Updates on Russian righteous gentile and on Oriana Fallaci

July 01, 2002

[Note by Tom Gross]

I attach updates on two previous items I sent out (1) on May 28, "Russian woman severely wounded in explosion while removing sign reading 'Death to Jews'" and (2) in the dispatch "Oriana Fallaci, Ron Rosenbaum, speak out on anti-Semitism" (April 19, 2002). Oriana Fallaci's Zola-esque diatribe against European and Arab anti-Semitism which was originally published in the Italian magazine Panorama.

Please note that the (non-Jewish) Russian woman has been flown to Israel, where she is being provided expert medical treatment for her injuries, paid for by the Israeli government and private charities.

Oriana Fallaci (who is also not Jewish) has had legal proceedings launched against her in France, on the charge that she incited racial hatred against Muslims. She could face up to a year imprisonment. The article below, an opinion piece from the National Review, defends Fallaci. The writer says that it appears that the French anti-racism group behind the legal action "is more concerned with a few derisive remarks about Islam than with on-going violence against French and Israeli Jews".

-- Tom Gross



Putin awards woman injured by anti-Semitic bomb
June 27, 2002

President Vladimir Putin on Friday awarded the Russian Order of Courage to a woman who was badly injured when she tried to remove a booby-trapped anti-Semitic sign, the presidential press service said.

Tatyana Sapunova, 28, suffered burns and eye injuries last month when she tried to pull down a sign reading "Death to Jews" that was placed alongside a highway outside Moscow. The sign was rigged with explosives.

Sapunova, who is being treated for her wounds in Israel, was given the award "for courage and selflessness in fulfilling her civic duty," according to the award decree.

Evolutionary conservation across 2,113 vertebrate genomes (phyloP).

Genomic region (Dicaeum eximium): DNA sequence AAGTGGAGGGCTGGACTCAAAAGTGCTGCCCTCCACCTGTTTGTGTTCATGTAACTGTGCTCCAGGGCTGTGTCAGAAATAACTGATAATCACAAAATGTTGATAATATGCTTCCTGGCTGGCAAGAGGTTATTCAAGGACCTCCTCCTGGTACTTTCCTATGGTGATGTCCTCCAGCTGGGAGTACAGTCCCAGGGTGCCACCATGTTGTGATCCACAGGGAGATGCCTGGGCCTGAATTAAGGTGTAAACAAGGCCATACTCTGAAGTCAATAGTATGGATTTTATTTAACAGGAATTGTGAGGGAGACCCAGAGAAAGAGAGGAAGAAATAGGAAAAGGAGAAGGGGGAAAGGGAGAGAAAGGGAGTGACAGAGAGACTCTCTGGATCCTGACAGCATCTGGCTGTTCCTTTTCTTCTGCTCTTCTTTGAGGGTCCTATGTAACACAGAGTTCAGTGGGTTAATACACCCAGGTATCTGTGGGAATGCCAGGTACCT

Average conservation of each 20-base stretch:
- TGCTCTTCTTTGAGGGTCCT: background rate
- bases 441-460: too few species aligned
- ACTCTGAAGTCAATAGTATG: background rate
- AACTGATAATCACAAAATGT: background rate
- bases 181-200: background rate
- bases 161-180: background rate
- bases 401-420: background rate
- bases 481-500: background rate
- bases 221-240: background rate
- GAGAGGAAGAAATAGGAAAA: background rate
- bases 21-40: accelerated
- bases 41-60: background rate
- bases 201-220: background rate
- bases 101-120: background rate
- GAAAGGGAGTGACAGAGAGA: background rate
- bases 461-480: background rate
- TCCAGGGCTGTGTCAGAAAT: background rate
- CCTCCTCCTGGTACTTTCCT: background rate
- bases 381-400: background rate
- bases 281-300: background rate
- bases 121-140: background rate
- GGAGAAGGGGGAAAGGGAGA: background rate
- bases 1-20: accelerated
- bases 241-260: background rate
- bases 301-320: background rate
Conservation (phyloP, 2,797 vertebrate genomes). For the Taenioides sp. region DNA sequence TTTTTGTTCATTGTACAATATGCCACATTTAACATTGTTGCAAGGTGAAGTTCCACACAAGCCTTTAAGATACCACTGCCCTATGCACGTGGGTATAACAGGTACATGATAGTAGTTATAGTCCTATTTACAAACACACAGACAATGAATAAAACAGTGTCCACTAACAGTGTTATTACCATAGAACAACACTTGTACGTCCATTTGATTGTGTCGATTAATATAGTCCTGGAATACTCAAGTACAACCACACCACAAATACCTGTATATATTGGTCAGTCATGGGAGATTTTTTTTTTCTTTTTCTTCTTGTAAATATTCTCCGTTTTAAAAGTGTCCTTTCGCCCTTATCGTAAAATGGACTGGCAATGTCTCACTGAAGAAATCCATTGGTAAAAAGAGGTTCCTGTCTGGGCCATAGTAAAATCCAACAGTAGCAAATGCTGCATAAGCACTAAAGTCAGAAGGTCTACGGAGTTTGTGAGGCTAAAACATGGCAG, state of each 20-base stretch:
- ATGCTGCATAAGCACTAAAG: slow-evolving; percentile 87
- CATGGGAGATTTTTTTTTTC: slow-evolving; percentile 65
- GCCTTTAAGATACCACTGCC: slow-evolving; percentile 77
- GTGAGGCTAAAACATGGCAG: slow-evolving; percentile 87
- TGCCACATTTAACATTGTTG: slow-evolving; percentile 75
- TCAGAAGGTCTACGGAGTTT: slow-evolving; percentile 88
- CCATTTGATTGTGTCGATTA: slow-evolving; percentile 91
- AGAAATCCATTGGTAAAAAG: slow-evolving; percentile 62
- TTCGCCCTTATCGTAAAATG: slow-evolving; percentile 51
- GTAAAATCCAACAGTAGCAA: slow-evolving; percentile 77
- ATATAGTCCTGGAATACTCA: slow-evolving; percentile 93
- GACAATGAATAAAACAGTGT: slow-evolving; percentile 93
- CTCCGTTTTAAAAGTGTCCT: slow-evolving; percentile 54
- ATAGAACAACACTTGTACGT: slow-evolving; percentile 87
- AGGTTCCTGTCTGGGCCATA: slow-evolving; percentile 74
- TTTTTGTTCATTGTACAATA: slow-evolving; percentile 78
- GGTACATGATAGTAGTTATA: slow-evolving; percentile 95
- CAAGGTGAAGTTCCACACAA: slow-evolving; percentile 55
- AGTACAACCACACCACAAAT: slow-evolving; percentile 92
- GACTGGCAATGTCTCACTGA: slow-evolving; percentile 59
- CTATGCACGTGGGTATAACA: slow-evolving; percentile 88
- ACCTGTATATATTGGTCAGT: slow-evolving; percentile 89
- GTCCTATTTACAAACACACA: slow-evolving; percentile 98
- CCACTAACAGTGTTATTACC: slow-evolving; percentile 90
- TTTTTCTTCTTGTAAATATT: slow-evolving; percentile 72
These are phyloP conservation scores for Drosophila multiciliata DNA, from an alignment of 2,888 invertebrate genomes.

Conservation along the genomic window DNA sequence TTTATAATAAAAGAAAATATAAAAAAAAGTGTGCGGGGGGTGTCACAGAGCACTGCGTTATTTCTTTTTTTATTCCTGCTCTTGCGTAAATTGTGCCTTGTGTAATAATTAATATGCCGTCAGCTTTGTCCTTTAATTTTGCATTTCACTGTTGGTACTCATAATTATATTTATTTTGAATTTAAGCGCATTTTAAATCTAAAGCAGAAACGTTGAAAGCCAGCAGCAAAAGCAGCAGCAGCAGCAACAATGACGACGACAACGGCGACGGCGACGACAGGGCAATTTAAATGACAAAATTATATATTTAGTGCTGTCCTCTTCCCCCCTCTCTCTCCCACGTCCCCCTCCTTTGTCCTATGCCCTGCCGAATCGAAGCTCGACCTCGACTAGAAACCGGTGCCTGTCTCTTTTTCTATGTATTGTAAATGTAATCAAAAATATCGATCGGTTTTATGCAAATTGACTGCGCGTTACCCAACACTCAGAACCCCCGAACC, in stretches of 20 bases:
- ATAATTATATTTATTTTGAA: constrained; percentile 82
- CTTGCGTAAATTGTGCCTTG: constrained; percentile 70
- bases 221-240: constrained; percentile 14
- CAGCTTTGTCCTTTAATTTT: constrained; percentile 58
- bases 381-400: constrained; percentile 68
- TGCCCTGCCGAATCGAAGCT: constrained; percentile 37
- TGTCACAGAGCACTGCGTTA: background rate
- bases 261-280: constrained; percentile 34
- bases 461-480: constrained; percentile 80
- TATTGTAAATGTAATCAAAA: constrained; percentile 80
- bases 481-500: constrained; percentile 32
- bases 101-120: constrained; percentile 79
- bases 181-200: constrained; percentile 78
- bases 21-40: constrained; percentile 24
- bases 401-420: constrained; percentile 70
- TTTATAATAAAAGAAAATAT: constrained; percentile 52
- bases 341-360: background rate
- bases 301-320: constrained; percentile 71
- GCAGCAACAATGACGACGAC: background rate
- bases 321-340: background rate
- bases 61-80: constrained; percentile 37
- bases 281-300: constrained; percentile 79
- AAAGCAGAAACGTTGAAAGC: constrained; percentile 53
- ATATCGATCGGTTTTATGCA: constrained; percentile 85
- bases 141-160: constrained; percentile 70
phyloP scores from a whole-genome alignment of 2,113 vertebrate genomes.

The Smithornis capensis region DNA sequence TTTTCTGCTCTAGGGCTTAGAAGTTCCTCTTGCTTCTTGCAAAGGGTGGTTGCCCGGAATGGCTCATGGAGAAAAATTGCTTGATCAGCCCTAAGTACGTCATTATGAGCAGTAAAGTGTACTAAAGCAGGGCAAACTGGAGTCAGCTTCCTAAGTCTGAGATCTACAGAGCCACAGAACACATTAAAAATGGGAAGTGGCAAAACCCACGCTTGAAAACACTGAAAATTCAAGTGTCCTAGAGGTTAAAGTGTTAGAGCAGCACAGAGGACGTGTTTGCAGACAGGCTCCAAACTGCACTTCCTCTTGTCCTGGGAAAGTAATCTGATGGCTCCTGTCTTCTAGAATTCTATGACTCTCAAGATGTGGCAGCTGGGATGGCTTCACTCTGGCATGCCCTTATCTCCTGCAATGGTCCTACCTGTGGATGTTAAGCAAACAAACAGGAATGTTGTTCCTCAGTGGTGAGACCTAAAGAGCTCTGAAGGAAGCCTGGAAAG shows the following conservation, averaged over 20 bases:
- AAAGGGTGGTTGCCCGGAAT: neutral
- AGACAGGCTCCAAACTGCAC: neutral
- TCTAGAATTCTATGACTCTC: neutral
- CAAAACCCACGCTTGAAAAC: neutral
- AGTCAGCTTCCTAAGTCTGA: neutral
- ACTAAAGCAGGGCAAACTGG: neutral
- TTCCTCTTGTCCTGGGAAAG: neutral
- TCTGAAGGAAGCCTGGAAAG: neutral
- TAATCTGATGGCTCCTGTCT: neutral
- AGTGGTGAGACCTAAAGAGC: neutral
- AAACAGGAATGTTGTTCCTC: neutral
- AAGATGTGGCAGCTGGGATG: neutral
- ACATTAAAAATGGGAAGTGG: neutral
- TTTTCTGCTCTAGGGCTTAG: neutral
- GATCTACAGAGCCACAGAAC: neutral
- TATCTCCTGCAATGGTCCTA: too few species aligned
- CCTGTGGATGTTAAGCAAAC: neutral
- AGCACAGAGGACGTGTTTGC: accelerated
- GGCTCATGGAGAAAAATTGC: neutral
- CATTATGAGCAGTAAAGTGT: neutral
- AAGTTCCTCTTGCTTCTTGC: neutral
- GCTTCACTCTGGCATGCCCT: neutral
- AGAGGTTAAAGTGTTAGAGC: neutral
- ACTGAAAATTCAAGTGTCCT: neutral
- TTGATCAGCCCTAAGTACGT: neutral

Since the May 27 incident, several copycat signs with dummy packages resembling explosives have been found on Russian roads.



Fallaci's fight
France, where speech can be criminal
By Rachel Zabarkes
National Review Online
June 26, 2002


Italian journalist Oriana Fallaci made a name for herself with her fierce, uncompromising interviews of some of the world's leading newsmakers. Fallaci retreated from public life after September 11, but has recently returned to the spotlight with a new book and a brilliant, Zola-esque diatribe against European and Arab anti-Semitism. The essay, which appeared on April 12 in Italy's Corriere della Sera, paints a picture of a supposedly liberal Europe caught in contradiction. Fallaci's is a sharp, impassioned critique of the hypocrisy and recklessness of Palestinian leadership, of the pro-terror apologetics of the European intelligentsia, and to some extent of herself, for once falling into their traps.

How unfortunate, then, that the French human-rights group Movement Against Racism and for Friendship Between People (MRAP) whose website lists Zola as one of its intellectual founders seek to block the distribution of Fallaci's new book in France. MRAP claims that the book, Anger and Pride, incites racial hatred against Muslims, and has begun legal proceedings against its author. In the offending passages, Fallaci remarks that the children of Allah "multiply like rats" and "spend their time with their bottoms in the air, praying five times a day."

Even more unfortunate, though, is that the group could succeed. "Racism," including so-called "hate speech," is a criminal offense in France, and according to current sensitivity standards, Fallaci's remarks may make the grade.

Under a 1972 law, individuals may be fined and imprisoned for up to a year for inciting racial hatred. Though the law also covers discrimination in employment practices and group-membership selection, most of the roughly 100 people convicted of racist offenses each year are found guilty of racial slurs or defamation.